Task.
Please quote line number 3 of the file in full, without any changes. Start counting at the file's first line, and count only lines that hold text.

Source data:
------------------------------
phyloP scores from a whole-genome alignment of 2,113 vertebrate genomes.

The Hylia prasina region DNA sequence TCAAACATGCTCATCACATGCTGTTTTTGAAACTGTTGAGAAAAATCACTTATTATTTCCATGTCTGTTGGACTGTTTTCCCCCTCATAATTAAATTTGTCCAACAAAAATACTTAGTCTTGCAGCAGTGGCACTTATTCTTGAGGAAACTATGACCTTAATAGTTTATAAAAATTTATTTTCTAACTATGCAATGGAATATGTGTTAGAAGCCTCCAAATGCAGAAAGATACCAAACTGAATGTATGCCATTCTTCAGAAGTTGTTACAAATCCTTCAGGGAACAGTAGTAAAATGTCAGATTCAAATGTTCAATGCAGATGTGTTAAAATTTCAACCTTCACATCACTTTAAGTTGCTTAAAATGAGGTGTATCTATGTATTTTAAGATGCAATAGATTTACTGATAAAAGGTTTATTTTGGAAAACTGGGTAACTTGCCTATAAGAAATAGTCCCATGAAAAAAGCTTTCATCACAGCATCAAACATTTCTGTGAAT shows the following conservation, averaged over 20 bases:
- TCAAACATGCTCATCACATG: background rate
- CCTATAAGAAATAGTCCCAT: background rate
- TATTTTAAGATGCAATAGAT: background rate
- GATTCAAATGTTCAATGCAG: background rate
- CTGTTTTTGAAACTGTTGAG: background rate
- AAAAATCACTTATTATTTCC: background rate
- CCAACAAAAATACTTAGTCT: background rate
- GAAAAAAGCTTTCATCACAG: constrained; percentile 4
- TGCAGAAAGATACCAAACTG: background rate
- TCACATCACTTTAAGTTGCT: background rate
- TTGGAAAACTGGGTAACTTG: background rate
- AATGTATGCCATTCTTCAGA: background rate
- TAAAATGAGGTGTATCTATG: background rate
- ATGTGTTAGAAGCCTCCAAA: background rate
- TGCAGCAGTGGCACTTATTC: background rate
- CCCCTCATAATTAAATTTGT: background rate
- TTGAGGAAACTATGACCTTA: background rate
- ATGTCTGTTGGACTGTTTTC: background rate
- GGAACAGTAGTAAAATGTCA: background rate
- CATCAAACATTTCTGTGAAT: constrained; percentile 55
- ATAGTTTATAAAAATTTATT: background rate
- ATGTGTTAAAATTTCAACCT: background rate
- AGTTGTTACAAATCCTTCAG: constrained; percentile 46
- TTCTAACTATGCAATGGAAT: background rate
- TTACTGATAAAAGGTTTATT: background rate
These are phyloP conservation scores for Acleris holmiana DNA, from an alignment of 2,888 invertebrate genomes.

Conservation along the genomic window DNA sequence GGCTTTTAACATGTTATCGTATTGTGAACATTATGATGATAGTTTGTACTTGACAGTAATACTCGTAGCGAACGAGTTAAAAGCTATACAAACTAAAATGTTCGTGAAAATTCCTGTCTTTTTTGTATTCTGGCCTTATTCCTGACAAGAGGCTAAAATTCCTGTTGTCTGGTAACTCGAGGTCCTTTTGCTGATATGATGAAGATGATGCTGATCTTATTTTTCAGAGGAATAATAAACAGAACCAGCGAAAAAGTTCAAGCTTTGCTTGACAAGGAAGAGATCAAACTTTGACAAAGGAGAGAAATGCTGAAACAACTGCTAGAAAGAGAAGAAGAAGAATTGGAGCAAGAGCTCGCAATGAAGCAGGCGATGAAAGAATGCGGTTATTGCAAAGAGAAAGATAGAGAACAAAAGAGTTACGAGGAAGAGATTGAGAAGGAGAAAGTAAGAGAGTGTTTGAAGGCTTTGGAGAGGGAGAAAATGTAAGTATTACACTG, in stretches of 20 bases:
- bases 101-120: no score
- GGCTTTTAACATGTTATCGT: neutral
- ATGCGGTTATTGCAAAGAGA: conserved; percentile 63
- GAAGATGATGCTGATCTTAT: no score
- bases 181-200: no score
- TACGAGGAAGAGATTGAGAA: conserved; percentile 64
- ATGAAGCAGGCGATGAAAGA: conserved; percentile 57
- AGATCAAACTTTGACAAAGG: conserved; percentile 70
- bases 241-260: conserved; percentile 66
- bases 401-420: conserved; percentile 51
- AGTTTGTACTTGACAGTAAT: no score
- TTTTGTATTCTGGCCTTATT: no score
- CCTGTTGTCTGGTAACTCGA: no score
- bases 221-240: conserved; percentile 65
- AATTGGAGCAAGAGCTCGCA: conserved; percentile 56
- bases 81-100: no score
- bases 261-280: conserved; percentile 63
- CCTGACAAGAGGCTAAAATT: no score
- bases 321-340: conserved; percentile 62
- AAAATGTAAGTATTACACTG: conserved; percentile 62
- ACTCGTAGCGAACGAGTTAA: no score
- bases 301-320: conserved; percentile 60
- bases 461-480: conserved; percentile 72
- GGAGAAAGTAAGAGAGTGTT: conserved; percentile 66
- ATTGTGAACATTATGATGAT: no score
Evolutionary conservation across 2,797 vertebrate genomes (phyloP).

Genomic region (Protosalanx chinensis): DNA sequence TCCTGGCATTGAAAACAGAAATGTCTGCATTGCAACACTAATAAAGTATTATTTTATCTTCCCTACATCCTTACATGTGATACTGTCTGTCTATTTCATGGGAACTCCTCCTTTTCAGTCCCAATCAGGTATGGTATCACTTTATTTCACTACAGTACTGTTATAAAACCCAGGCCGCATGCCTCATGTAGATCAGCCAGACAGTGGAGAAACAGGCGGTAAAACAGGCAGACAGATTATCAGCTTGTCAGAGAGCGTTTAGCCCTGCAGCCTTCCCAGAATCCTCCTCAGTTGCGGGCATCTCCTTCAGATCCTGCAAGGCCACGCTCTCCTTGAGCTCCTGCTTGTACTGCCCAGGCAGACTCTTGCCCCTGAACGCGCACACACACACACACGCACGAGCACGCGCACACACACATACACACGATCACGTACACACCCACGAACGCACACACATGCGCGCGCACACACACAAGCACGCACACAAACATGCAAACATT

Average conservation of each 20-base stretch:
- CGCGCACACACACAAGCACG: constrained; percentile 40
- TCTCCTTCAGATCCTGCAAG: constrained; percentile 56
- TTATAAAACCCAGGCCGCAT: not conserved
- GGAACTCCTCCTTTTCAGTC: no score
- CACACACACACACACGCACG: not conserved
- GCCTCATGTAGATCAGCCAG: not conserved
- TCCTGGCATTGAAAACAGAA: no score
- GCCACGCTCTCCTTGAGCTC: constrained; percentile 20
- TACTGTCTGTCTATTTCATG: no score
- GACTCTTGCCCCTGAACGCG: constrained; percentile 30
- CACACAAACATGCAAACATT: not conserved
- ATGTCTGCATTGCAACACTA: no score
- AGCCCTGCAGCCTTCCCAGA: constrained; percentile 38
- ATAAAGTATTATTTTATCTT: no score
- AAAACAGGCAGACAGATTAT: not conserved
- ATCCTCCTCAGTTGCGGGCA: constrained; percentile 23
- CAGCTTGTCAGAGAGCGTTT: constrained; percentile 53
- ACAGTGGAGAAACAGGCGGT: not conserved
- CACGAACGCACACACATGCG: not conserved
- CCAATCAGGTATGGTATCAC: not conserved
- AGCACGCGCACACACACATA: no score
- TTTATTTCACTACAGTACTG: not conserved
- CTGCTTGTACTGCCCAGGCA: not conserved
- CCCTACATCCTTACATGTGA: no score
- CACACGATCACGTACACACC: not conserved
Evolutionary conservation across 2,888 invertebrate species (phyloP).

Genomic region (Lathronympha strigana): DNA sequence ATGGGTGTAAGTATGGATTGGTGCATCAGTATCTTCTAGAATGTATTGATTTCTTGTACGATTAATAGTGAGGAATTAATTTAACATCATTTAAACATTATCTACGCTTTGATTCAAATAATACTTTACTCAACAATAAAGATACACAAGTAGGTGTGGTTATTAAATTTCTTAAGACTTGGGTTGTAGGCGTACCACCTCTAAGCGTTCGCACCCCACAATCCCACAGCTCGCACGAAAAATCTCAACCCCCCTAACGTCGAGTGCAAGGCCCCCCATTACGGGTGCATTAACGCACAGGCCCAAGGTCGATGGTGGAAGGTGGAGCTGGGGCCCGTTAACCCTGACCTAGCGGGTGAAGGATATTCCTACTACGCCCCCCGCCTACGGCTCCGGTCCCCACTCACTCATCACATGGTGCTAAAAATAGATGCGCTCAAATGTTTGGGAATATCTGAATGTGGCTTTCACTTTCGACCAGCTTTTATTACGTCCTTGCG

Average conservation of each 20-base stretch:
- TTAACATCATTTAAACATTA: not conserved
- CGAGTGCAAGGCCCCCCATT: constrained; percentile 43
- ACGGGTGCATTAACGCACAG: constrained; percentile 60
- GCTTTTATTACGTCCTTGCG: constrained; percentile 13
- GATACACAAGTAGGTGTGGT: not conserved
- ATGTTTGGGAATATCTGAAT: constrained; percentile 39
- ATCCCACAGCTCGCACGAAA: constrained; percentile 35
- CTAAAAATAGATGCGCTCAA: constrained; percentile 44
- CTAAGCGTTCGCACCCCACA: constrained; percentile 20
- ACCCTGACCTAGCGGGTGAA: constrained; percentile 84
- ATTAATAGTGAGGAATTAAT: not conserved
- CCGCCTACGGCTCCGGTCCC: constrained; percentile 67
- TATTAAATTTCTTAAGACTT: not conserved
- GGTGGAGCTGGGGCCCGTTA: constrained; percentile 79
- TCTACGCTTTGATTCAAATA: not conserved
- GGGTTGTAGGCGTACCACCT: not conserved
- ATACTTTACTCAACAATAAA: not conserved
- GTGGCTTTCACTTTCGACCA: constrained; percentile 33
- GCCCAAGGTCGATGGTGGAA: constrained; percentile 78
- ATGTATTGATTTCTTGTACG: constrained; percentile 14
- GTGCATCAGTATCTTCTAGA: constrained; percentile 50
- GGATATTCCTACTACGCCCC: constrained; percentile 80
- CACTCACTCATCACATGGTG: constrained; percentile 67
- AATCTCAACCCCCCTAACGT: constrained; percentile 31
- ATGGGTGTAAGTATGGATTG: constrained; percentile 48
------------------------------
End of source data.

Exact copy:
- TCAAACATGCTCATCACATG: background rate